The moon is waning. Morning stars are Mercury, Venus and Saturn. Evening stars include Jupiter, Neptune, Uranus and Mars.
Those born on this date are under the sign of Capricorn. They include British author Rudyard Kipling in 1865; Canadian economist and humorist Stephen Leacock in 1869; Japan's World War II Prime Minister Hideki Tojo in 1884; TV personality Bert Parks in 1914; actor Jack Lord in 1920; rock 'n' roll pioneer Bo Diddley in 1928; actor/dancer Russ Tamblyn and actor Joseph Bologna, both in 1934 (age 78); singer Del Shannon, also in 1934; baseball Hall of Fame member Sandy Koufax in 1935 (age 77); folk singer Noel Paul Stookey in 1937 (age 75); television director James Burrows in 1940 (age 72); two members of the pop group The Monkees, Mike Nesmith in 1942 (age 70) and Davy Jones in 1945; rock 'n' roll Hall of Fame member Patti Smith in 1946 (age 66); rock musician Jeff Lynne in 1947 (age 65); television personality Meredith Vieira in 1953 (age 59) and "Today" co-host Matt Lauer in 1957 (age 55); actor Tracey Ullman in 1959 (age 53); political commentator Sean Hannity in 1961 (age 51); golfer Tiger Woods in 1975 (age 37); and basketball star LeBron James in 1984 (age 28).
On this date in history:
In 1853, the United States bought 45,000 square miles of land along the Gila River from Mexico for $10 million. The area is now southern Arizona and New Mexico.
In 1862, the Union ironclad ship USS Monitor sank off Cape Hatteras, N.C., during a storm. Sixteen members of the crew were lost.
In 1903, flames swept the Iroquois Theater in Chicago, killing 602 people. The fire led to safety regulations for theaters around the world.
In 1916, Grigori Rasputin, a self-fashioned Russian holy man, was killed by Russian nobles eager to end his influence over the royal family.
In 1922, at the first Soviet Congress, Russia, Ukraine and two other Soviet republics signed a treaty, creating the Soviet Union.
In 1965, former Philippines Senate President Ferdinand Marcos was inaugurated president of the Southeast Asian archipelago nation.
In 1972, U.S. President Richard Nixon ordered a halt in the bombing of North Vietnam and announced that peace talks with the Hanoi government would resume in Paris in January.
In 1979, Broadway composer Richard Rodgers died in New York City at age 77. He first collaborated with lyricist Lorenz Hart and later with Oscar Hammerstein II for a string of memorable musicals ("Oklahoma," "South Pacific," "Sound of Music").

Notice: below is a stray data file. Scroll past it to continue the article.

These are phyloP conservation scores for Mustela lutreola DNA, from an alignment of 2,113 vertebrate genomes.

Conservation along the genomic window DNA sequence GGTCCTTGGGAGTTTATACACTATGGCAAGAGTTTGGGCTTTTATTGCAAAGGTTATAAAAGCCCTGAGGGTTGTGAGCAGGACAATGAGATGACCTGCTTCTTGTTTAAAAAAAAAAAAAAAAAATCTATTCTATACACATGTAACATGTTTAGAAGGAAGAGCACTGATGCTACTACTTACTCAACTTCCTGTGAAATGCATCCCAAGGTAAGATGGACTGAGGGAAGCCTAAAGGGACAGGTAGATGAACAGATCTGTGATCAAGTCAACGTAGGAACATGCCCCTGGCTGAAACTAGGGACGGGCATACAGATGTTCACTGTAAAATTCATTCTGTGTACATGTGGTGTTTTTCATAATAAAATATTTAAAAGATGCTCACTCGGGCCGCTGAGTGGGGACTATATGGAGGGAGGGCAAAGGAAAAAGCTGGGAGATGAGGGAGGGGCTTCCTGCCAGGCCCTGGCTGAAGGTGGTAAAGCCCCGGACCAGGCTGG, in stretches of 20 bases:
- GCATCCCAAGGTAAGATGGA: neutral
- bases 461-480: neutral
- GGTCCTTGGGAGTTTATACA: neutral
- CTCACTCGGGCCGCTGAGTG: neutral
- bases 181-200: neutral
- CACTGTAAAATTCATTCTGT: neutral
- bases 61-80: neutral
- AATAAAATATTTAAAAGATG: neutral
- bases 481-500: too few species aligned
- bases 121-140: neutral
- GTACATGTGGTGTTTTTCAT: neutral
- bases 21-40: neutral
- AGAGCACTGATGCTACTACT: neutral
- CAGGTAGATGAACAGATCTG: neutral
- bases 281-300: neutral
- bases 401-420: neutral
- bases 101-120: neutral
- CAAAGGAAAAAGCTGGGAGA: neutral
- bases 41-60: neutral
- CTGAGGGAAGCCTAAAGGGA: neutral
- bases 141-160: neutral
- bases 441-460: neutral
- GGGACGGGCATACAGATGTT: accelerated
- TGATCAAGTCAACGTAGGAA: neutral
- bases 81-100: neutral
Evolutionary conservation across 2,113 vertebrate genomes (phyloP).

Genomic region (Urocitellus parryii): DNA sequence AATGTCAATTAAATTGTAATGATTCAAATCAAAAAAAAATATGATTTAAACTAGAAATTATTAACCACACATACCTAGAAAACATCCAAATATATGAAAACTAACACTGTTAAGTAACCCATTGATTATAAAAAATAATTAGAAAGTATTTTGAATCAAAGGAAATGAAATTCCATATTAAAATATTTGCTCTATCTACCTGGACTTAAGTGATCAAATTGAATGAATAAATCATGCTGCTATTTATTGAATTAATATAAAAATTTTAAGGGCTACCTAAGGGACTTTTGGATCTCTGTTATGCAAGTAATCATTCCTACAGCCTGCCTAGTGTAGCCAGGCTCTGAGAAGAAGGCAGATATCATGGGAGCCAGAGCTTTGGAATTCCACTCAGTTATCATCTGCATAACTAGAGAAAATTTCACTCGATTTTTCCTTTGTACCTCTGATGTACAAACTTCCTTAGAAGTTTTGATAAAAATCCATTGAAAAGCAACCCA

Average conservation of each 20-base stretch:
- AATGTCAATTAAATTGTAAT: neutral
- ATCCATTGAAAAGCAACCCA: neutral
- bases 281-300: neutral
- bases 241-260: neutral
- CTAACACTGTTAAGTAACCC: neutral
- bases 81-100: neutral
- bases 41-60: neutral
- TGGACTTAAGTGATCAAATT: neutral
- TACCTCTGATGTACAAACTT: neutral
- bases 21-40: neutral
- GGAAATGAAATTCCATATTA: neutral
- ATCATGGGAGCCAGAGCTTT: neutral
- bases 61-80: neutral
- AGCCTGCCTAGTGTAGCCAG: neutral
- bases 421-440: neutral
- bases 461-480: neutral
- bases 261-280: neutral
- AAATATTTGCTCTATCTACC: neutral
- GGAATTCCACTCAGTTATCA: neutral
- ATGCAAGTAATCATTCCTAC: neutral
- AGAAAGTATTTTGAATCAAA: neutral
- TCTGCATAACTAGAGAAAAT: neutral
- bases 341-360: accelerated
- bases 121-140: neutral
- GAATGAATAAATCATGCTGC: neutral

In 1986, Exxon Corp. became the first major international oil company to withdraw from South Africa because of that country's racial policies.
In 1992, Ling-Ling, the giant female panda who delighted visitors to Washington's National Zoo for more than two decades, died of heart failure.
In 1993, Israel and the Vatican signed an agreement to establish diplomatic relations.
In 1999, a mentally ill man broke into George Harrison's mansion and attacked the former Beatle and his wife. Harrison suffered serious stab wounds but recovered.
In 2004, the official death toll from the 11-country Asian earthquake and tsunami soared to 123,000. Indonesia was the hardest hit by the magnitude-9 quake and counted 80,000 dead.
Also in 2004, Artie Shaw, the clarinet virtuoso and leader of one of the biggest of the Swing Era big bands, died at age 94.
In 2006, former Iraqi dictator Saddam Hussein was executed by hanging in Baghdad before sunrise. He had been convicted of the 1982 massacre of 148 Shiite men and boys in Dujail and sentenced to death.
Also in 2006, car bombs struck markets in a Shiite area of Baghdad and in a southern Shiite town, killing at least 68 people.
In 2009, a suicide bomber, identified as a Jordanian informant, killed at least eight U.S. civilians, all but one of them CIA agents, at a base in Afghanistan, deadliest assault on the agency since the terrorist attacks on America Sept. 11, 2001.
Also in 2009, a New Mexico-born Muslim imam who lived in Yemen for several years was linked to the man charged with trying to blow up a Detroit-bound jetliner on Christmas Day and with al-Qaida.
In 2010, the U.S. Labor Department reported initial claims for unemployment benefits fell to 388,000, lowest figure since July 2008. The jobless rate at year's end, also fell, to 9.4 percent.
In 2011, U.S. stock indexes wound up 2011 with the Dow Jones industrial average closing at 12,217.56, up 5.5 percent for the year. The Standard and Poor's 500 finished almost flat, at $1,257.60 and Nasdaq composite dropped 1.8 percent, closing at 2,605.15. Gold settled at $1,566 an ounce, a 10 percent hike over the end of 2010 and the 11th consecutive annual price increase.
A thought for the day: poet Robert Browning wrote, "'Tis not what man does which exalts him, but what man would do!"